Homeowners of Color bear the brunt of Portland’s property maintenance program
A Portland homeowner raised $ 30,000 in liens after a neighbor reported peeling paint outside his home to city regulators. A blind veteran has racked up $ 88,000 in debt over a complaint about unruly grass and unsightly vehicles outside his home. A senior with a serious brain injury nearly had her home foreclosed after a neighbor reported vehicles in her yard and an unfinished renovation project.
A withered report released Wednesday by the city’s ombudsman’s office explained how Portland enforces its long list of property maintenance rules. The report found that the city’s system routinely allows minor horrors to turn into financial ruin for homeowners. The inhabitants of neighborhoods in the midst of gentrification of the city are the hardest hit.
Like most cities, Portland has property maintenance rules that cover everything from the height of a homeowner’s fence to the condition of their lawn. The system of enforcing these rules is entirely motivated by complaints from neighbors and passers-by. According to the bureau’s review of more than 15,000 complaints filed between 2013 and 2018, complaints were concentrated in rapidly gentrifying neighborhoods and have a higher percentage of people of color than the city as a whole.
The numbers suggest a disturbing trend: Wealthy white residents moving to racially diverse neighborhoods are militarizing the city’s complaint system to change the aesthetic of the region. In the process, they are forcing longtime residents of color into debt.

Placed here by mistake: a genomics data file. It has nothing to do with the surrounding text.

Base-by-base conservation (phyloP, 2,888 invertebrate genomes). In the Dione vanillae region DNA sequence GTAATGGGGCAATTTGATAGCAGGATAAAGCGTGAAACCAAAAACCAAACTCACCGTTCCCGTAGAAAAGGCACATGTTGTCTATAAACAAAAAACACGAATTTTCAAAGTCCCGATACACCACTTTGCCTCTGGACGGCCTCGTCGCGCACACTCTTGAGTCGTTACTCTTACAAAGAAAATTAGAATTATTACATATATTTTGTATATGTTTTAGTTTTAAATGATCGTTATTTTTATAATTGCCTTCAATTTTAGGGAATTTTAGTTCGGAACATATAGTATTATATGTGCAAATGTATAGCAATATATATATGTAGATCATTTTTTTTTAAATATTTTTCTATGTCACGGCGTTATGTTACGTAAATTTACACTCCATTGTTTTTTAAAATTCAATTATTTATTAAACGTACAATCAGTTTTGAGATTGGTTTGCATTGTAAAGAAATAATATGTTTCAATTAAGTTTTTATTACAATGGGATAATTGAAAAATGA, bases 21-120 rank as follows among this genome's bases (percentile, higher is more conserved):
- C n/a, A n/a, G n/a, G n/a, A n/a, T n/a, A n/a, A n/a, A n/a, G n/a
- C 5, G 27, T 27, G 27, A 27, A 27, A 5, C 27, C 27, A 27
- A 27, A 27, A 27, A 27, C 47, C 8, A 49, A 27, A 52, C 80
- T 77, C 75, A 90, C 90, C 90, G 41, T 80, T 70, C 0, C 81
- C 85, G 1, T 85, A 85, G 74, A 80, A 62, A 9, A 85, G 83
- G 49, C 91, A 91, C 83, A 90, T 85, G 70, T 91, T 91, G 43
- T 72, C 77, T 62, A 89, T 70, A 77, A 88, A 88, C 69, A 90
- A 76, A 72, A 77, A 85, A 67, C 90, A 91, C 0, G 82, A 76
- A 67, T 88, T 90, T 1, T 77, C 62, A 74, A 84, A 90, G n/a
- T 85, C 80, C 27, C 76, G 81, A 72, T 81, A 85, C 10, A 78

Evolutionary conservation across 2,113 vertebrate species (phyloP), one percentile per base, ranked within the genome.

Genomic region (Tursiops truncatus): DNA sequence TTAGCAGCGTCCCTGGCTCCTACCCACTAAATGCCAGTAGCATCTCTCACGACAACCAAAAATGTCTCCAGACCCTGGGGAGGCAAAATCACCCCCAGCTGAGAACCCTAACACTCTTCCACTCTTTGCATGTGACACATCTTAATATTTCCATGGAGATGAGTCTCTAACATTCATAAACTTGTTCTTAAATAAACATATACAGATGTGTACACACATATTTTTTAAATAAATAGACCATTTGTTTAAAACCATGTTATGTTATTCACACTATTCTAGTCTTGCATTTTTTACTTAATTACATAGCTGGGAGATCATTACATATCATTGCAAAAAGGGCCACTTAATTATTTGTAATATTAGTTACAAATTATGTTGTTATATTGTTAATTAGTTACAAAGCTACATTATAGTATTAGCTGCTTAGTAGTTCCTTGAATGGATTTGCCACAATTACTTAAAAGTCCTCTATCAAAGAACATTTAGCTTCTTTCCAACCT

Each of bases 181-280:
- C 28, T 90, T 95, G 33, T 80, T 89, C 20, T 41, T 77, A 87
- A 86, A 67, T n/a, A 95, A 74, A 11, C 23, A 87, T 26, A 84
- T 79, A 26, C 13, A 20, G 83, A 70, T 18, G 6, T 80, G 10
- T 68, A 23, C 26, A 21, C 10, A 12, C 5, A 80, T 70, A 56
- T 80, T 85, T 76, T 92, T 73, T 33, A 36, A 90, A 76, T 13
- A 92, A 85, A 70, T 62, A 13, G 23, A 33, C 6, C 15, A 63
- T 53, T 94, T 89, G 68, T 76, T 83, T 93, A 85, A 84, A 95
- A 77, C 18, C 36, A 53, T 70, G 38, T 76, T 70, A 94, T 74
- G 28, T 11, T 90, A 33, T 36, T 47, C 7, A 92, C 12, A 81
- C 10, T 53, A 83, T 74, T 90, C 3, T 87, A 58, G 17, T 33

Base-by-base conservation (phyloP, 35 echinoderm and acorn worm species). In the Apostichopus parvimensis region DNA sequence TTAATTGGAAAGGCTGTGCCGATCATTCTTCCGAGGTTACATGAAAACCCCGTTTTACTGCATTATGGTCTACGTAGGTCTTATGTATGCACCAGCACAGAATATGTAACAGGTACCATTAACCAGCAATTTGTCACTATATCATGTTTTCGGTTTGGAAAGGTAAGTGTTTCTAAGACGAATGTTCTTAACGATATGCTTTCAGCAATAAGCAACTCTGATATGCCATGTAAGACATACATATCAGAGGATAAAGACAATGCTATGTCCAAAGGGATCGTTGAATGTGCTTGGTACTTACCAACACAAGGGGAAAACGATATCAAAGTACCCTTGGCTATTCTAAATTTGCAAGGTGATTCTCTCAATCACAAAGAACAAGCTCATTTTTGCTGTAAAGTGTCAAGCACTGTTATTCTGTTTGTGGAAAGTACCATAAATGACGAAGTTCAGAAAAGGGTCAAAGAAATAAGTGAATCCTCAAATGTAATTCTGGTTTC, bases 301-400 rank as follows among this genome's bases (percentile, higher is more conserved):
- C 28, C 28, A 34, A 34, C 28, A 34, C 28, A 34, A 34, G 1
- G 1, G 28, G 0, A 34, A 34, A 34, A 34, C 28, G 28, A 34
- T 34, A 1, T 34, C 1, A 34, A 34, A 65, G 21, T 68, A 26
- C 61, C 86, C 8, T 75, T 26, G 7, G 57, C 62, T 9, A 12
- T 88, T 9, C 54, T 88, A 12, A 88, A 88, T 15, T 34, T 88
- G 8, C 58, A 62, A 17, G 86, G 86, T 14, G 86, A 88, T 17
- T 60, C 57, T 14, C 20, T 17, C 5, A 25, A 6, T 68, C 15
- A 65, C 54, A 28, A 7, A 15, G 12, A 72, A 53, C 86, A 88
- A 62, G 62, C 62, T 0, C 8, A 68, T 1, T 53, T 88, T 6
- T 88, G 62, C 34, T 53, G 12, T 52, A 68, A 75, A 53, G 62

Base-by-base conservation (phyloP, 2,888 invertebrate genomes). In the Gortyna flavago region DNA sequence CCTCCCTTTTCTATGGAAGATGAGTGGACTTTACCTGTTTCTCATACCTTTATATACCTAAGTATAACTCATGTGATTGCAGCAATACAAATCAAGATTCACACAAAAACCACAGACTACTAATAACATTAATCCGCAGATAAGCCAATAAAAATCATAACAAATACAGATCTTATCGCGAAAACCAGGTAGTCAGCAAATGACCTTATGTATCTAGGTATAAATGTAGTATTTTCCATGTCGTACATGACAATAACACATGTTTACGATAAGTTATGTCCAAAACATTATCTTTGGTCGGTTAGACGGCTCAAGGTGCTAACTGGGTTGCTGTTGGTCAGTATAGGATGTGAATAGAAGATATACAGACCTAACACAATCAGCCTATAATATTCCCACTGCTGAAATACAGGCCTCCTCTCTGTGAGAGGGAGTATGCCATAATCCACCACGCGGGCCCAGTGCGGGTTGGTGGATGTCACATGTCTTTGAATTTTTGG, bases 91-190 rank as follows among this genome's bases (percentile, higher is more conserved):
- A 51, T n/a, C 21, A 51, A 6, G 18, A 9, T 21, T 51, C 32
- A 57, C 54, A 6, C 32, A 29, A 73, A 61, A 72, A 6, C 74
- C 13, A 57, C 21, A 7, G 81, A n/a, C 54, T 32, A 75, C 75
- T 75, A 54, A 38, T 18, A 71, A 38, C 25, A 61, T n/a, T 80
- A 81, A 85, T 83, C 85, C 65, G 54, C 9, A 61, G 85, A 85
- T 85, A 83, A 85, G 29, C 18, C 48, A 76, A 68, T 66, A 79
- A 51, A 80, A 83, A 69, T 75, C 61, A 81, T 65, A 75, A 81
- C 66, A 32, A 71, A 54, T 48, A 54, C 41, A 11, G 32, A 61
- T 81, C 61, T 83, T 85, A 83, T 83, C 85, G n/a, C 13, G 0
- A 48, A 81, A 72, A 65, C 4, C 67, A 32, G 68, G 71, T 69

“It’s an incredibly damaging system,” said City Auditor Mary Hull Caballero, who oversees the ombudsman’s office.
The ombudsman’s office acts as a watchdog within city hall, receiving complaints from those who say they have been wronged by city policies. Hull Caballero said no other program has been the subject of more complaints than the city’s system for enforcing property maintenance rules.
Hull Caballero said one of the big flaws in the program is that it relies entirely on complaints. City inspectors from the Bureau of Development Services do not monitor the homes themselves for rule violations. Instead, they rely on Portlanders to file confidential complaints. Inspectors review complaints and, if warranted, notify owners of any violations. If the owner does not fix the problem, the office will issue a fine and place a lien on the property, allowing the city to collect the fee when the property is sold.
It doesn’t take long for these fines to skyrocket. According to the ombudsman’s report, a homeowner has up to four weeks to repair a violation, such as a loose gutter. If they don’t, the city will charge them $ 299 per month. After three months, the fines double.
Auditors found that the complaint-driven nature of the app meant inspectors weren’t necessarily focused on neighborhoods with the most violations. Instead, they probably focused on areas where Portlanders felt most sensitive to the condition of their neighbors’ homes.
$ 120,000 in fines
Bruce Cushman, a longtime resident of the King Ward of northeast Portland, was fined twice: once in 2008 for a broken window and missing trim and siding and another in 2010 for doing renovations without permits, according to the auditor’s office. Cushman’s fines eventually reached $ 120,000, an unpayable debt for the 69-year-old, who said his only source of income was a monthly Social Security payment of less than $ 1,000.